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Allan Anderson: To the Ends of the Earth

Allan Heaton Anderson, To the Ends of the Earth: Pentecostalism and the Transformation of World Christianity (Oxford: Oxford University Press, 2013), xvi + 311 pages.

To the Ends of the Earth examines the historical and theological impact of global Pentecostalism on modern Christianity. Pentecostalism is the fastest growing religious movement in the contemporary world. In this fascinating study, Allan Anderson, professor of Global Pentecostal Studies at the University of Birmingham, draws from over twenty years of active ministry experience in the South African Pentecostal context.

This work is divided into nine chapters. Anderson examines the ubiquity of twentieth century revivals, as well as the origins, missionary dynamics, and migrational structure of the movement (chapters one, two, and three). The author proceeds to address issues of gender, family and community dynamics, in addition to the global meaning of renewal in light of the Pentecostal full gospel (chapters four, five, and six). Chapters seven, eight, and nine are devoted to the themes of Christian transformation and independence, the relationship between charisma and faith, and Pentecostal entrepreneurialism.

In the last century, the southern hemisphere has served as the arena for a remarkable expansion of Pentecostal forms of Christianity. This expansion represents a change in the global trajectory and demographics of Christianity beyond anything previously imagined. Independent Pentecostal churches in particular proliferate on the new international playing field, expanding rapidly while spawning their own unique traditions. Pentecostals now represent a quarter of the world’s Christian population, some 614 million adherents worldwide. This staggering figure is best explained with reference to developments in the majority world—South America, Africa, and Asia. The impetus to evangelize and expand on these continents is “underpinned by a firm belief in the Bible as an independent source of authority, one that resonates with local customs and relates better to a spiritual and holistic worldview” (249). Working in tandem is a Protestant regard for biblical authority and a “renewalist” emphasis on the Spirit’s empowering presence—the result is a potent, transformative brand of Christianity.

What is most intriguing about the Spirit’s work in these contexts is the proliferation of indigenous types of Christianity. In many places Western missionaries are considered a nuisance, and in some nations even heretical. Spirit-led revival movements have tended to challenge the notion of Western hegemony. In continuity with the revival tradition, Pentecostalism is a liberative movement, freeing ordinary people from colonial and ecclesiastical oppression, while introducing free enterprise to the world’s religious marketplace. Anderson is not suggesting that Western missionaries should be discouraged in their pursuits to share the gospel, but that the path to success on the new Pentecostal frontier exists in partnering with indigenous churches and encouraging local leadership.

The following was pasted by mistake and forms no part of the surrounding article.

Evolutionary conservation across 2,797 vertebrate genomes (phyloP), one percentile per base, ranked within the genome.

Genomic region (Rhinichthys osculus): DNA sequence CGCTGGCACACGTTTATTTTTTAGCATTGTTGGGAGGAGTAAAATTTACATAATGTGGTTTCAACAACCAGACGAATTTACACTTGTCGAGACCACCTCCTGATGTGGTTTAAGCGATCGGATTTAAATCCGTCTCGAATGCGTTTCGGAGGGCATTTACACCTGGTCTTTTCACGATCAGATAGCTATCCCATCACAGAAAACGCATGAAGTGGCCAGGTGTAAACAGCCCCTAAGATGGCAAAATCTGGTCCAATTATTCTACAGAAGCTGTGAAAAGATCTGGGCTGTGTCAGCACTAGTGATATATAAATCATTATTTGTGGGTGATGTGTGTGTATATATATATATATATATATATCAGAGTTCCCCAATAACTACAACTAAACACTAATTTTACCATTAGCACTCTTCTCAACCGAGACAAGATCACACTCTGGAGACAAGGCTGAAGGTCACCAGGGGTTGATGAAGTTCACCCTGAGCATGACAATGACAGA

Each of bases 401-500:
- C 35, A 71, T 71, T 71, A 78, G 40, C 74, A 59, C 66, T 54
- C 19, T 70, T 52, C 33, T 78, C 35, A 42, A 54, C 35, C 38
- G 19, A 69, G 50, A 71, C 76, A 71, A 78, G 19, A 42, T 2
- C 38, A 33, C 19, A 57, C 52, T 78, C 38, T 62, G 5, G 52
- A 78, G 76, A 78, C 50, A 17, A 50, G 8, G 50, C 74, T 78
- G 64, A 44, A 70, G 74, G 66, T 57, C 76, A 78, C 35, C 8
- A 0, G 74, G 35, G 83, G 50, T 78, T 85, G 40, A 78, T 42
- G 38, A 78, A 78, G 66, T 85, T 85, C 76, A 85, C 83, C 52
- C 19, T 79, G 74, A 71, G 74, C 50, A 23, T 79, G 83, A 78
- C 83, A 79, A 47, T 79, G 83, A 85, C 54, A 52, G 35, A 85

In a pluralistic age, To the Ends of the Earth promises the continued success of world Christianity through the many Pentecostal manifestations of the miraculous. As Pentecostalism traverses race, gender, and class barriers, it adapts in new cultural contexts, promoting vital, energizing forms of worship. This can be seen in the vivid liturgies, music, and dance of majority world peoples who have embraced the contemporary work of the Spirit. Pentecostalism provides “primitive” cultures continuity with their “spirit world” origins. Anderson points to the future of world Christianity found soaring on the winds of renewal. Pentecostalism has emerged as the formidable instrument of this renewal by offering the majority world a tangible expression of communal identity, healing, deliverance.

Reviewed by Paul J. Palma

 

Preview To the Ends of the Earth: https://books.google.com/books/about/To_the_Ends_of_the_Earth.html?id=Fdn3dMgyJL0C

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Category: Fall 2015, Ministry

About the Author: Paul J. Palma, PhDc, is a Professor of Biblical Studies and Christian Ministry at Regent University and a Partner Correspondent at the Christian Broadcasting Network. Paul has authored or contributed to several books and has been published in a number of national and international journals. He and his wife, Gabrielle, have three children. For publications by Paul, visit his LinkedIn page. Facebook.

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